A brief History of the American Apple

The crab apple or crabapple tree is the only malus species native to North America. There are many types and some of the larger varieties will produce fruit that is tasty enough to eat right off the tree. Crab apples are edible but they may range in taste from sour to bitter even after cooking. The first European settlers of Jamestown experienced this tartness of the crab apple fruit and decided to bring additional seeds and apple tree cuttings from the much sweeter European apple trees (malus domestica) to the US. Due to this sour to bitter taste spectrum of local crab apples, it is likely that most of these apples were used to make cider and apple brandy. And indeed, brandy and apple cider were common and popular drinks in the early colonies.

In wine there is wisdom, in beer there is Freedom, in water there is bacteria.

Benjamin Franklin

In the 17th century alcoholic beverages such as wine, beer and cider were served to adults and children alike, because clean drinking water was a rarity and fermented beverages were indeed safer to drink and known to be cleaner than water. This was common in the North American Colonies as well as in Europe lacking modern hygienic standards and knowledge. It wasn’t until around the early 1900s, that especially people in North America popularly stopped using apples for drink and decided they should predominantly eat them. One big factor in the US was the Women’s Christian Temperance Union that paved the way for prohibition in America.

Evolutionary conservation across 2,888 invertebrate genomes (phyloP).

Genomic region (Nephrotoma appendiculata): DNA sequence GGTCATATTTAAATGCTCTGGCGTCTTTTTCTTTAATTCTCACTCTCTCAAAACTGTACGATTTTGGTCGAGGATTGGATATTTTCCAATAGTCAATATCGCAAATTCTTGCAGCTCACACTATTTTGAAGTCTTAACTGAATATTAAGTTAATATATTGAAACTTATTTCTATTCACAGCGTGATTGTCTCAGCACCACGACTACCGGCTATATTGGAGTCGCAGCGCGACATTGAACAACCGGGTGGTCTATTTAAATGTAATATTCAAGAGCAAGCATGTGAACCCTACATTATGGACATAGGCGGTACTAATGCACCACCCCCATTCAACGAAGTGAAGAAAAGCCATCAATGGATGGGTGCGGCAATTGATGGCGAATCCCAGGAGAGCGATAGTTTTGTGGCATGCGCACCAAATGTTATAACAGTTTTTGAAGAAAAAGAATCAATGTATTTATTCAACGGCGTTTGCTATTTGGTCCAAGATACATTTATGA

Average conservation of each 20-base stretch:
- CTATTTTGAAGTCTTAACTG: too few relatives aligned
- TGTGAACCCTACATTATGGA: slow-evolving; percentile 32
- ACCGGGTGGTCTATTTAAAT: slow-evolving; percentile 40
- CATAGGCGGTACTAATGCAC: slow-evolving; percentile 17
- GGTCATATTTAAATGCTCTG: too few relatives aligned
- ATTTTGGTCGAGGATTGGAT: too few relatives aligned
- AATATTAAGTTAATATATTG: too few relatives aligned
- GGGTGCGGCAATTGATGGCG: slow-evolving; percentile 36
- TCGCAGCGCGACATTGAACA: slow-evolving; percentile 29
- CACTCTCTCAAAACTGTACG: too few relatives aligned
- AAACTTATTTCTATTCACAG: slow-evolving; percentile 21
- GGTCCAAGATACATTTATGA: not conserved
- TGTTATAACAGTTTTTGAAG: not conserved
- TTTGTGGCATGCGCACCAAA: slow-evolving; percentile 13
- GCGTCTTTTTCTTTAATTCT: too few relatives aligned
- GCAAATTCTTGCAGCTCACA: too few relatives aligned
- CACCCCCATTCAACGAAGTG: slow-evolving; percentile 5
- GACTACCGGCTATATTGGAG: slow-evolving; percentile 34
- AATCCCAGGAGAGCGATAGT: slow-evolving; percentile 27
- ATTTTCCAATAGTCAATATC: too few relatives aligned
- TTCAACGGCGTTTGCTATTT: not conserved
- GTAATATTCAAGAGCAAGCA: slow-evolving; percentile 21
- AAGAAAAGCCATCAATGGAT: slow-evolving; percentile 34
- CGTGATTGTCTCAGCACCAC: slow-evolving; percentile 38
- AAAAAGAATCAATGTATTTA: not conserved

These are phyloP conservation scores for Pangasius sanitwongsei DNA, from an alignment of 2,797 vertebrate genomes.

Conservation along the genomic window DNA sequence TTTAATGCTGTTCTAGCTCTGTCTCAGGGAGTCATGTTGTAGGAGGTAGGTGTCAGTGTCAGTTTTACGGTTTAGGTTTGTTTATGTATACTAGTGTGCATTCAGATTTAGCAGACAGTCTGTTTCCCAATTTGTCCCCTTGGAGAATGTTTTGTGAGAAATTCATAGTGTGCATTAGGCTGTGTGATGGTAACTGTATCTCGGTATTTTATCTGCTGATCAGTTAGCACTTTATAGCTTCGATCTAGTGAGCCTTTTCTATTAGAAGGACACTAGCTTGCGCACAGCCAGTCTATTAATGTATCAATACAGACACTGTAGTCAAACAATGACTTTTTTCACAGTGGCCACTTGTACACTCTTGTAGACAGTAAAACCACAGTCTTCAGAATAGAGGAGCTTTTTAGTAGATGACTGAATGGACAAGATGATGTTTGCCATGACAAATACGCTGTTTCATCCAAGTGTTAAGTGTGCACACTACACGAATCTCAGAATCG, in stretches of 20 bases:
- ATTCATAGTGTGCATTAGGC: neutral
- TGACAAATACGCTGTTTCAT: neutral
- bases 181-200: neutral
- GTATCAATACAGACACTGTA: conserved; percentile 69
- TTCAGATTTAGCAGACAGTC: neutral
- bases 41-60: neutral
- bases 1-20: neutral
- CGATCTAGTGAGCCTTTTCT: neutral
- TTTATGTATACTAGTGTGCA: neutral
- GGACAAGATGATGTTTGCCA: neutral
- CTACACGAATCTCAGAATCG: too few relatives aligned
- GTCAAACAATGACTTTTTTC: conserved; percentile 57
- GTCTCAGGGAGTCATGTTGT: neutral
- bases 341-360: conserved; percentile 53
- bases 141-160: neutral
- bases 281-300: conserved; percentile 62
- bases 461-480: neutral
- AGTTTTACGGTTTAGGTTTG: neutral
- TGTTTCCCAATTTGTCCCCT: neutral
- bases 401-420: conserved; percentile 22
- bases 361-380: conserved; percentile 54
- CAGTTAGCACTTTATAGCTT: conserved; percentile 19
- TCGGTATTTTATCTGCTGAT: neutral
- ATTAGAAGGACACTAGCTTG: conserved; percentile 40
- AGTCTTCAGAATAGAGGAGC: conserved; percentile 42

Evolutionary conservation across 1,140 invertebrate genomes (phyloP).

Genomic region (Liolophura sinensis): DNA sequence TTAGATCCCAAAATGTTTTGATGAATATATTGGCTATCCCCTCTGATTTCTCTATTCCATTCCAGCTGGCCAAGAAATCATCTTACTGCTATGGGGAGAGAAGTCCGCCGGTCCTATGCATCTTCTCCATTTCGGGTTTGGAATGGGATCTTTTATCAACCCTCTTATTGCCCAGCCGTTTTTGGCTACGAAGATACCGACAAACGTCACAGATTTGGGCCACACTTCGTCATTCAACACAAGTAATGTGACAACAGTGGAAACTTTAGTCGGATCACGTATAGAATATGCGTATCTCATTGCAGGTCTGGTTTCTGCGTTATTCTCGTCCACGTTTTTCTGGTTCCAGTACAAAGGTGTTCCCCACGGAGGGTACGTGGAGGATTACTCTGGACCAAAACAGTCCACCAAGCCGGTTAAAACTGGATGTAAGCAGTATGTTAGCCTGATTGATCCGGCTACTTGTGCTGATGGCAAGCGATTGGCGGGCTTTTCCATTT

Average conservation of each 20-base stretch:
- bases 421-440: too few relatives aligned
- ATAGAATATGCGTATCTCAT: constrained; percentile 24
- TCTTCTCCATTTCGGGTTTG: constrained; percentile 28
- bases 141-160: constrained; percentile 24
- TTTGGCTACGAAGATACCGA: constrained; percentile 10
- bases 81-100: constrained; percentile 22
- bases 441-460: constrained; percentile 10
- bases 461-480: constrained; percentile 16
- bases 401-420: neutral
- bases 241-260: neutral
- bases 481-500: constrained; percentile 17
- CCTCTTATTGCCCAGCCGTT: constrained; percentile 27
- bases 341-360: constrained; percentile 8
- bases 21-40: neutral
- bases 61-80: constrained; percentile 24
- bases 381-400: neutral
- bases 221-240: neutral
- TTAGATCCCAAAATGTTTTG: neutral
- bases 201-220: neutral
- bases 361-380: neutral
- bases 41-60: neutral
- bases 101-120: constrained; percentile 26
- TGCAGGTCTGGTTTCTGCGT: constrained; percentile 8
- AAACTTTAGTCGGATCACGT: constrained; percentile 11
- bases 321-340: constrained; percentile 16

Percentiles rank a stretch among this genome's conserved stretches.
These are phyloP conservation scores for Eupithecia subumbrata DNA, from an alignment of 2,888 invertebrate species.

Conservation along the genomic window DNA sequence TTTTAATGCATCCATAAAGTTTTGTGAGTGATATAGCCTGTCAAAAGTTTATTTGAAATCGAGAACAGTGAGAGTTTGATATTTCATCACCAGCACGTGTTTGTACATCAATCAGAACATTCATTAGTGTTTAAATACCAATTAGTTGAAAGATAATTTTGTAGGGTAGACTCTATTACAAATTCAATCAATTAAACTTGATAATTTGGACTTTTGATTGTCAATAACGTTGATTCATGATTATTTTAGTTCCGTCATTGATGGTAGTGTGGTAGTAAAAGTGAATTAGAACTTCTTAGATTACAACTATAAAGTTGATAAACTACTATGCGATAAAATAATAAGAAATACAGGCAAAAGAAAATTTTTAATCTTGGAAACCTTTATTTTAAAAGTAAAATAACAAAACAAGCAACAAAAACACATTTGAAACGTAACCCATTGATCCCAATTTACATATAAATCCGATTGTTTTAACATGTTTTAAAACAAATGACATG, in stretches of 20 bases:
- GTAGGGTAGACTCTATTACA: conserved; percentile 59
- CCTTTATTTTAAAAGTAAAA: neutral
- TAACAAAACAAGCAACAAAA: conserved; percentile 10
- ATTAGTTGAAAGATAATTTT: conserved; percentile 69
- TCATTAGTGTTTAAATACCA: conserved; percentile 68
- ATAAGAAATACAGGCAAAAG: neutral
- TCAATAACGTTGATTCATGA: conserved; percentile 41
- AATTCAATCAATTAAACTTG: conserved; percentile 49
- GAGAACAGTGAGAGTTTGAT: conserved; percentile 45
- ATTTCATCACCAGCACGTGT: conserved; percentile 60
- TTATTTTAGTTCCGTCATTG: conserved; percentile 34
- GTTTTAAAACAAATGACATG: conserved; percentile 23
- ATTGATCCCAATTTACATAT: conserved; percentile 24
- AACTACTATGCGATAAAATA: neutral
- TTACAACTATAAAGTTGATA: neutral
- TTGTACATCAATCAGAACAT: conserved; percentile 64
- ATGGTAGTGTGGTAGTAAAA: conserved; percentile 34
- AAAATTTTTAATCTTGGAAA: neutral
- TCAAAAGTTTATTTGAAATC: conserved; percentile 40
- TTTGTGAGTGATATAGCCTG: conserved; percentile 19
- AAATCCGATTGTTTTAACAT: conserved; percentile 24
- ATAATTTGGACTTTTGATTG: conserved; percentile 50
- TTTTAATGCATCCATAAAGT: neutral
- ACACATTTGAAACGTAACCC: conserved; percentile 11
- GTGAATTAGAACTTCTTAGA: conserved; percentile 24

Prohibition had an impact on apple production in the US

Shifting away from fruit based alcoholic beverages during prohibition period also meant that the cultivation of sour and bitter apple varieties in the US were followed by orchards focusing on sweet varieties of malus domestica and their hybrids simply because customers love to bite in a fresh and sweet tasting apple. To make an exquisit brandy though – sour and bitter apples are needed to create a full apple flavor profile and today one needs to go the extra mile to create an excellent and truly American Apple Brandy.

To create a fine apple brandy one needs three types of apples: a sweet one, a bitter one and a sour one. Only this creates the incredible apple aroma and makes American Apple Brandy special.

Caroline Porsiel, Master Distiller